Lycée Français de la Nouvelle-Orléans’ board of directors solidified sweeping changes to board governance at a meeting Monday night.
Members unanimously approved a new system of governance, potentially ushering in a clean slate of board members come July.
But as they moved toward opening a new chapter of leadership, a consultant for the school said a search committee could be conducting interviews for Lycée’s next chief executive behind closed doors.
“Because we are discussing individuals and their competencies, we will go into executive session, which is appropriate for matters of personnel,” said Jeremy Hunnewell, a management consultant from EMH Strategies who now serves on the committee that recommended the changes to Lycée’s board.
Hunnewell was hired by the Louisiana Association for Public Charter Schools to review problems at the 340-student school at the suggestion of state Superintendent John White, who said the school needed help finding a permanent leader.
With the bulk of Lycée’s French exchange teachers threatening to leave amid leadership turmoil at the school, White last week promised the concerned instructors that change is coming.
On Monday, Lycée’s gave the go-ahead to the first of many steps Hunnewell first outlined in a February report that called for a new CEO and new board members.
About 20 people listened intently, along with board members, as Lycée’s attorney Lee Reid of Adam and Reese law firm presented changes to the board’s bylaws affecting board member terms and more.
“The terms of these directors will expire on June 30 this year,” Reid said of the five board members present.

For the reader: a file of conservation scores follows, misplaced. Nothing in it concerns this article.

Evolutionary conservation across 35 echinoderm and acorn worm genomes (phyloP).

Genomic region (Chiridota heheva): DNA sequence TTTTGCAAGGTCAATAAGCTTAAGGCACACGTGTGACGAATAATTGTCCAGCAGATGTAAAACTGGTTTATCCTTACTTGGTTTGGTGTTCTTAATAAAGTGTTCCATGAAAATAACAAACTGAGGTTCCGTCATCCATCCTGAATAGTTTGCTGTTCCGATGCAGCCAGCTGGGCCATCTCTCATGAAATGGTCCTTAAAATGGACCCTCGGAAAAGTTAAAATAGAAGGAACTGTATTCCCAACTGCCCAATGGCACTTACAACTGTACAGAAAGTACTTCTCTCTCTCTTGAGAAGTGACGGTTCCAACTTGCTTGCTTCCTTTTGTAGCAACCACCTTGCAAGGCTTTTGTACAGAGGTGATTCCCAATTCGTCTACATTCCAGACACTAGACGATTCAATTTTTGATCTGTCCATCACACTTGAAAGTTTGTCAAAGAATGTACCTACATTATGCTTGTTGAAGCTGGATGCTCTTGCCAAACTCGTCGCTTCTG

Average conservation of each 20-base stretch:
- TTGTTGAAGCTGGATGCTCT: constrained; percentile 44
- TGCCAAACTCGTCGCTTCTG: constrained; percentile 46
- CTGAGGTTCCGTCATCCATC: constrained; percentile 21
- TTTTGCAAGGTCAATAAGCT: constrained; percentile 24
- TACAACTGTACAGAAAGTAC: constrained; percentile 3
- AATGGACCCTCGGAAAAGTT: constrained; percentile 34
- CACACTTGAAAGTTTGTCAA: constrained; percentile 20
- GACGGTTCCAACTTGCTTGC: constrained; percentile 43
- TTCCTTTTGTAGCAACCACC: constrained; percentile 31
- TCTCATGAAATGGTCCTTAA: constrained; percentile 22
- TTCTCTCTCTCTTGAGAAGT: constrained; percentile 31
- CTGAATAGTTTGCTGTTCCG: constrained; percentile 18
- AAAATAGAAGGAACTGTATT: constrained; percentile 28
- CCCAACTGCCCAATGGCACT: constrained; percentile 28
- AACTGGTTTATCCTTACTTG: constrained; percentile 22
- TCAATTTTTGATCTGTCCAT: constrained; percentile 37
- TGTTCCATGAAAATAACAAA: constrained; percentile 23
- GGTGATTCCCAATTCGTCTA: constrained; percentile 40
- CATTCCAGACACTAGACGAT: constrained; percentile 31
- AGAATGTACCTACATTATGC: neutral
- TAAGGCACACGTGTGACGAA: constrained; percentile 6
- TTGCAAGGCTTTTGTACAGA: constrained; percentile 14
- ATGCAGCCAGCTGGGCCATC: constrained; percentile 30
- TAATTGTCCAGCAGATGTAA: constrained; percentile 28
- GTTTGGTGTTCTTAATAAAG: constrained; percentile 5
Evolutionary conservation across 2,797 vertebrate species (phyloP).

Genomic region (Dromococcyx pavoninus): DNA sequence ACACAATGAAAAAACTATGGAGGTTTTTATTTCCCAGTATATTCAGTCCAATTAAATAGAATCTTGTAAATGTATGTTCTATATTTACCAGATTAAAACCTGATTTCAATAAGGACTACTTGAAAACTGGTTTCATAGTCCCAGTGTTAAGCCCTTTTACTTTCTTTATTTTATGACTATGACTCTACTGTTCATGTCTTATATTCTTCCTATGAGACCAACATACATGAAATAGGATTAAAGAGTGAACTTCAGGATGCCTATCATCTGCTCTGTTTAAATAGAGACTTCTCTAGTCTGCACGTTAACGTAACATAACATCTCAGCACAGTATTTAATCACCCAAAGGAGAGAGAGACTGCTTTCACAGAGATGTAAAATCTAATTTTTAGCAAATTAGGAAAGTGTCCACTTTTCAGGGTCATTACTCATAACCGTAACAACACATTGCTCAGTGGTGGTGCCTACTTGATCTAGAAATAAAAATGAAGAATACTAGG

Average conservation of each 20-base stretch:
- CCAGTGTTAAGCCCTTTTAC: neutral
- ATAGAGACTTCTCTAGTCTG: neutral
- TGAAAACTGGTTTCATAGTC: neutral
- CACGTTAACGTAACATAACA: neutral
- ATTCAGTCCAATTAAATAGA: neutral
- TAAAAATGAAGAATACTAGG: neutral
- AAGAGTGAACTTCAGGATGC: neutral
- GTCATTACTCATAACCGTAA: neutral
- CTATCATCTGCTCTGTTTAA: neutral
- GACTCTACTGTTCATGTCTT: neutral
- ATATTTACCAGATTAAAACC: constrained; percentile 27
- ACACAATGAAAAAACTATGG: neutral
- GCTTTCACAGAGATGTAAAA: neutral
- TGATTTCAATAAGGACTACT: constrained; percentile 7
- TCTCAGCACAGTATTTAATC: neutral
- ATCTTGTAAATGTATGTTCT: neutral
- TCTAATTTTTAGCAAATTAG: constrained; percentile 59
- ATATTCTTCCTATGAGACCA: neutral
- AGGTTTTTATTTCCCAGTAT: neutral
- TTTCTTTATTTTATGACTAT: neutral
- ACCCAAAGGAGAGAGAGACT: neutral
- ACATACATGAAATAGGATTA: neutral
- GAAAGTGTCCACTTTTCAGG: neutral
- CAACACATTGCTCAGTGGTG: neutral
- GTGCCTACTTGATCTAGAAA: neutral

The atmosphere was much calmer and more orderly than many other board meetings this year, when closer to 100 parents attended, many firing questions at the board in no particular order. By contrast on Monday, those who wanted to address the board were asked to fill out comment cards and speak to specific items as they came up for a board vote.
Outlining a few other bylaw changes discussed at a committee meeting last week, Reid said Monday that the board would now operate under the state’s code of governmental ethics. Board members will have clear term limits and members would be voted on with staggered terms, he said. The board also will have six committees: executive, finance, governance, nominating, academic and development.
With a motion to approve the changes on the table, parent Amy George-Hirons asked if the committees had defined objectives. Reid said that would be left to the committees.
As board chairman Jean Montes looked across the table member Dan Henderson chimed in.
“I think maybe the only way to mitigate and minimize the turmoil is to have a new board,” he said.
Henderson said it’s important new board members know how to work with a culturally diverse school.
Another parent, who declined to give her name to The Lens, told the board that she was concerned about board continuity. She said she thought full board turnover was “a bit dangerous” and could challenge the school with a loss of institutional memory. She said she thought the board needed to have voting members who are parents at Lycée.
The board unanimously approved the bylaw changes without making any changes to the original proposal.
Also on the table from Thursday’s meeting was a new board member nominating process.
The board approved forming a committee of five that will bring recommendations for prospective board members to the full board. Under the plan, Catherine MacPhaille would be the only board member sitting on that committee.